Exploring culinary culture through cinema

It is interesting to note that the majority of the dishes we now consider to be traditionally 'Israeli' are in fact Mizrahi dishes.

Israeli chef Yotam Ottolenghi in Jerusalem 370 (photo credit: Courtesy)
Israeli chef Yotam Ottolenghi in Jerusalem 370
(photo credit: Courtesy)
This year’s Jewish Film Festival at the Jerusalem Cinematheque will include a culinary cinema program, featuring films that explore the culture and history of Jewish food in various ways.
Israel is a melting pot of cultures with Jews from all over the world, bringing with them traditional food from their home countries. Some of these dishes are connected to the Jewish religion, but many are simply local dishes of their country or town of origin, passed down from generation to generation. Often these foods and cultures have merged and been adapted to modern life, but for many, these dishes are sacred and are one of the few connections they have to the life they left behind, before they moved to Israel.
Juicy Nonsense, directed by Aliza Eshed and Eli Abir, is a 40-minute documentary in Hebrew and German, focusing on the specific culture of the German-speaking Yekkes in Israel, and how many of their traditions have passed down through generations. The film features interviews with members of different families, who talk about their connection to certain dishes and demonstrate the traditional dishes they still make.
While many of the younger generations have married people from other backgrounds and embraced Mizrahi food, for the older generation, humous and anything made with garlic are completely avoided.
It is interesting to note that the majority of the dishes we now consider to be traditionally “Israeli” are in fact Mizrahi dishes; however, schnitzel, which is one of the most popular Israeli dishes of all, is a staple of all Ashkenazi homes and has been embraced as a national dish.
Strudel in Tehina, directed by Ran Landau and Tomer Shani, is an hour-long documentary about the lives of three businesses on the corner of King George Street and Hahistadrut Street in central Jerusalem. Pinati is one of the best-known humous joints in Israel, and its first branch opened on this corner in 1975. Next to it was Fink, a German-influenced bar-restaurant that opened in 1923. The film also looks at the life of Galina, who works in the lotto stand between the two restaurants, but for me her story was a complete red herring.
During the time of the British Mandate, Fink was popular with the British, Arab and Jewish elite. Even when Moshe Fink sold his restaurant to David Rothschild in 1946, it continued to be a place for movers- and-shakers to convene and as the state was formed, it was a perfect place to entertain diplomats and visiting dignitaries who were used to European food and service. Rothschild’s son-in-law, Mouli Azrieli, continued the family business but as neighboring Pinati became more popular, Fink started losing business.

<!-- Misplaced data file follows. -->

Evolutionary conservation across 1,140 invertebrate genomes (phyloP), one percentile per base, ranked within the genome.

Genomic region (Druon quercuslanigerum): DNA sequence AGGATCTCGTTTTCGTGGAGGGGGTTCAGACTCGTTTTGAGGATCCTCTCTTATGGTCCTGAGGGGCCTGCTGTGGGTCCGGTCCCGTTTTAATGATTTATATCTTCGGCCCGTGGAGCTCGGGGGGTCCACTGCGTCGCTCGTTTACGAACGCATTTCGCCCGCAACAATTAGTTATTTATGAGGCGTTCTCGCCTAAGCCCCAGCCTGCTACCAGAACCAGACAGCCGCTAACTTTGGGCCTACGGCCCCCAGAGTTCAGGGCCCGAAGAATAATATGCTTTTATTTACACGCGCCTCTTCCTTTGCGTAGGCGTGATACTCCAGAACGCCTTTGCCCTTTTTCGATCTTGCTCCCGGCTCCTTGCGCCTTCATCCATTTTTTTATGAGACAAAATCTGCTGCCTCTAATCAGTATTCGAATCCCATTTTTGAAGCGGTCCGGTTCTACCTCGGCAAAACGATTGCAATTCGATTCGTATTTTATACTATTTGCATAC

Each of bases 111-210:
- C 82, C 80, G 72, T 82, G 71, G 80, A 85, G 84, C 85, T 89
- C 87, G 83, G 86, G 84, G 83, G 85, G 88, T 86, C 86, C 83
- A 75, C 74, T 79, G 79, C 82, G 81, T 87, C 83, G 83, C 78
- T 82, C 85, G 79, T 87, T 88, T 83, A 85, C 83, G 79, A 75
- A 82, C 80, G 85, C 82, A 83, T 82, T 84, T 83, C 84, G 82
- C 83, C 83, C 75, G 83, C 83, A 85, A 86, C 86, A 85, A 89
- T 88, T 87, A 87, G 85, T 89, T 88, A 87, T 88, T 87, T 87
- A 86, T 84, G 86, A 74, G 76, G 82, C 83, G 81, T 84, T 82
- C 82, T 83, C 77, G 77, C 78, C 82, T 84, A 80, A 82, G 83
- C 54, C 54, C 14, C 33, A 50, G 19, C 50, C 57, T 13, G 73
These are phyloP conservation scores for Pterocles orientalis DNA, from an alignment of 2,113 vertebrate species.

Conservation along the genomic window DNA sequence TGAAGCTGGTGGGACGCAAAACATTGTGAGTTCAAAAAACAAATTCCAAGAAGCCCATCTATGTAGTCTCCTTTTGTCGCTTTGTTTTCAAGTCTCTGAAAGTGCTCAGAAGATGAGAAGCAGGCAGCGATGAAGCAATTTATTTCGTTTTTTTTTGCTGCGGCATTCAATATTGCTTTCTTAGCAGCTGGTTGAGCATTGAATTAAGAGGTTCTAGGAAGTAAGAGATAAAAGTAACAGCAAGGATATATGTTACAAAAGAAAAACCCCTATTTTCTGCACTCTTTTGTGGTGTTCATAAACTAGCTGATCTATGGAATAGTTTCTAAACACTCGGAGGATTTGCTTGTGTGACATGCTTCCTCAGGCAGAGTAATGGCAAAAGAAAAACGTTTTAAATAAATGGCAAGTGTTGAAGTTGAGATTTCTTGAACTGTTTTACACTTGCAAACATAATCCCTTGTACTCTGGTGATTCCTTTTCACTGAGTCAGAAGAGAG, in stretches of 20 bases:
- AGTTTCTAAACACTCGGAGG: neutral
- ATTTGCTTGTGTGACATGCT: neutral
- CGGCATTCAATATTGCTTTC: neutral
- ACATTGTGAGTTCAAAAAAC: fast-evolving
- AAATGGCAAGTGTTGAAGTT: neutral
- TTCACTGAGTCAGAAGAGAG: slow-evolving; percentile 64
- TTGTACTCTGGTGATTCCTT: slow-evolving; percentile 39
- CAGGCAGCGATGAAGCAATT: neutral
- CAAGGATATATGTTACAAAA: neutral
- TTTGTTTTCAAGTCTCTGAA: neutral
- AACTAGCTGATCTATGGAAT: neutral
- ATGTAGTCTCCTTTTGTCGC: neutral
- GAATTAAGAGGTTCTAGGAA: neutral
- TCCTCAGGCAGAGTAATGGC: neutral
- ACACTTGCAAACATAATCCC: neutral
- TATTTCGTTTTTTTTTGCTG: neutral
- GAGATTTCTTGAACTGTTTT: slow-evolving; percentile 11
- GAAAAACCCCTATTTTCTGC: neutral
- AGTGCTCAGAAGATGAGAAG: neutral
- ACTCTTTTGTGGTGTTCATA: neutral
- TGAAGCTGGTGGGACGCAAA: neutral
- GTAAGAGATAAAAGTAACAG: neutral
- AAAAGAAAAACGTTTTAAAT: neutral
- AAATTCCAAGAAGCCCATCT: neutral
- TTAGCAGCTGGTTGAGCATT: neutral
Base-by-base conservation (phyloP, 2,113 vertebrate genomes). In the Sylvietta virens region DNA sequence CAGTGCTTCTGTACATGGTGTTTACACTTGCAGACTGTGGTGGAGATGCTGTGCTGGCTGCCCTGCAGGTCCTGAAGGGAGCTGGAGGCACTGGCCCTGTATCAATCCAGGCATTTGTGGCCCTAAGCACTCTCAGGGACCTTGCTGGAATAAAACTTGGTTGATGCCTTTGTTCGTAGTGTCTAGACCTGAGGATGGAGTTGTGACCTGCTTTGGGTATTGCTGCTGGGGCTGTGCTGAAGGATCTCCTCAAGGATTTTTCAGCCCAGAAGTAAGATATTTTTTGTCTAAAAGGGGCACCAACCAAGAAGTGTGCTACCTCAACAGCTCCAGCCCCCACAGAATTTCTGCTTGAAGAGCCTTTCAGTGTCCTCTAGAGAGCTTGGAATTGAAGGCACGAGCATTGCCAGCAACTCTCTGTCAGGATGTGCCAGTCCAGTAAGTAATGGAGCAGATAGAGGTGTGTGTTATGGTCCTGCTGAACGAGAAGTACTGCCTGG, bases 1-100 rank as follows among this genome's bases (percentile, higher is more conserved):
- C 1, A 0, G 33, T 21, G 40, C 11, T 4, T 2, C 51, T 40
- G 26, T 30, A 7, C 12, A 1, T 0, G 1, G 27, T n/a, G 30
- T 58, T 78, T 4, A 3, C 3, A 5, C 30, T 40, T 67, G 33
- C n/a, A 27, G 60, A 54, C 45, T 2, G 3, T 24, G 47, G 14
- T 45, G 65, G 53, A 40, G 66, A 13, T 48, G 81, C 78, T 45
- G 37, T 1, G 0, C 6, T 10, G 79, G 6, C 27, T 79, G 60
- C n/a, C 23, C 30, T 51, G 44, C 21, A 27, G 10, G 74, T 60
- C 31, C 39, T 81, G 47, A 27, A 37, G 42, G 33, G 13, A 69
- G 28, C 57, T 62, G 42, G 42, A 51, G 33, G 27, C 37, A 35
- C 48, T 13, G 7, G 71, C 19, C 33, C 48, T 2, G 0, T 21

Whether people no longer craved traditional Ashkenazi food like goulash, chopped liver and herring, or they preferred more modern dishes when dining out, the film ends as Fink closed its doors to business almost 10 years ago.
The highlight of the culinary cinema program for me is the showing of Jerusalem on a Plate, an hour-long BBC documentary hosted by chef Yotam Ottolenghi.
Ottolenghi was born in Jerusalem but moved to London at the beginning of his career. Now a world-renowned chef and author, the film takes the viewer on a culinary tour of the streets of the Old City, the stalls of the Mahaneh Yehuda market and some of the more modern restaurants in and around Jerusalem. On December 2, the film will be followed by a panel discussion with Ottolenghi, chef Ezra Kedem of Arcadia, and chef Kamel Hashlamon of Turquoise, moderated by Ronit Vered, food journalist at Haaretz.
In the film, Ottolenghi examines the interaction between the Muslim and Jewish food cultures, with their similarities and differences. While Israelis are happy to take traditional dishes and adapt them to the modern world and changing tastes, the Arab world (like many Ashkenazi Jews), avoids making any changes to their dishes and they remain the same, generation after generation. In fact, both in their book, Jerusalem, and in their restaurants, Ottolenghi and his business partner, Sami Tamimi, are often accused of “bastardizing” the original recipes in their attempt to modernize the dishes they grew up on.
Many people credit the culinary explosion in Israel to the phenomenon of young Israeli chefs going abroad to train and explore other cuisines, then returning to adapt their new knowledge and skills to traditional Middle Eastern dishes. Whether you believe that culinary tradition should evolve or dishes should stay the same, the culinary cinema program will be an interesting addition to the Jewish Film Festival.
The festival runs from November 30 to December 6, and the culinary program will also feature the Joy of Israel with Jamie Geller and Café Ta’amon, King George Street, Jerusalem. Full details on film times and ticket prices can be found on the Jerusalem Cinematheque website: jer-cin.org.il.